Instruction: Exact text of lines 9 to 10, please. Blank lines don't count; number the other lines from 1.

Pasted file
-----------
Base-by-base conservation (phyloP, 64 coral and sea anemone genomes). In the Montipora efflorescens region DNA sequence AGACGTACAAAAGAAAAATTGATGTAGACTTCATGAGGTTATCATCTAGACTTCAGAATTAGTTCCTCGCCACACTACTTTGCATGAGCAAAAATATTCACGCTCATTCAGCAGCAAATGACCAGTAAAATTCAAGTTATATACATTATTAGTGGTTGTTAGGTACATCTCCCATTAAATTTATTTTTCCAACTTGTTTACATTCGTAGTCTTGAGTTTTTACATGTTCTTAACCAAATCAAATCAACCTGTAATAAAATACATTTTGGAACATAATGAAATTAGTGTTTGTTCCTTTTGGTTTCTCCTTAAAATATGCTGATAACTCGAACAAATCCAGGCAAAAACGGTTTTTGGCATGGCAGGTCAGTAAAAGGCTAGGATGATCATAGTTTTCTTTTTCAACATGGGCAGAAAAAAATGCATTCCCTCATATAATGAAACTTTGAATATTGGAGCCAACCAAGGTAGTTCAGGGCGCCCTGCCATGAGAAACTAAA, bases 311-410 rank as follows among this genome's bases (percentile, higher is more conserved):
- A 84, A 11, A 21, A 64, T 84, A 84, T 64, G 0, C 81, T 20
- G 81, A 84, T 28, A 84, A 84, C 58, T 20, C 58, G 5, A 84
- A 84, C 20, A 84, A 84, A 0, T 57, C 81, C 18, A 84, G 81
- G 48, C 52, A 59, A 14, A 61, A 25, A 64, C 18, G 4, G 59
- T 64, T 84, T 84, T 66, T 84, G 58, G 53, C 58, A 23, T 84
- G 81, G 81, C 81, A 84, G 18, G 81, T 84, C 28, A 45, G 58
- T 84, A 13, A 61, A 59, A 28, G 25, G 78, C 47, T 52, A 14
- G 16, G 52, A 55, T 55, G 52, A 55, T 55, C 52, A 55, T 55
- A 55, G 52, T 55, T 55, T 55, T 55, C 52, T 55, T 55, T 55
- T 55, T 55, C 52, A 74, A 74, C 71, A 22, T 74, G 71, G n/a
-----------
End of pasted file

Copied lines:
- G 16, G 52, A 55, T 55, G 52, A 55, T 55, C 52, A 55, T 55
- A 55, G 52, T 55, T 55, T 55, T 55, C 52, T 55, T 55, T 55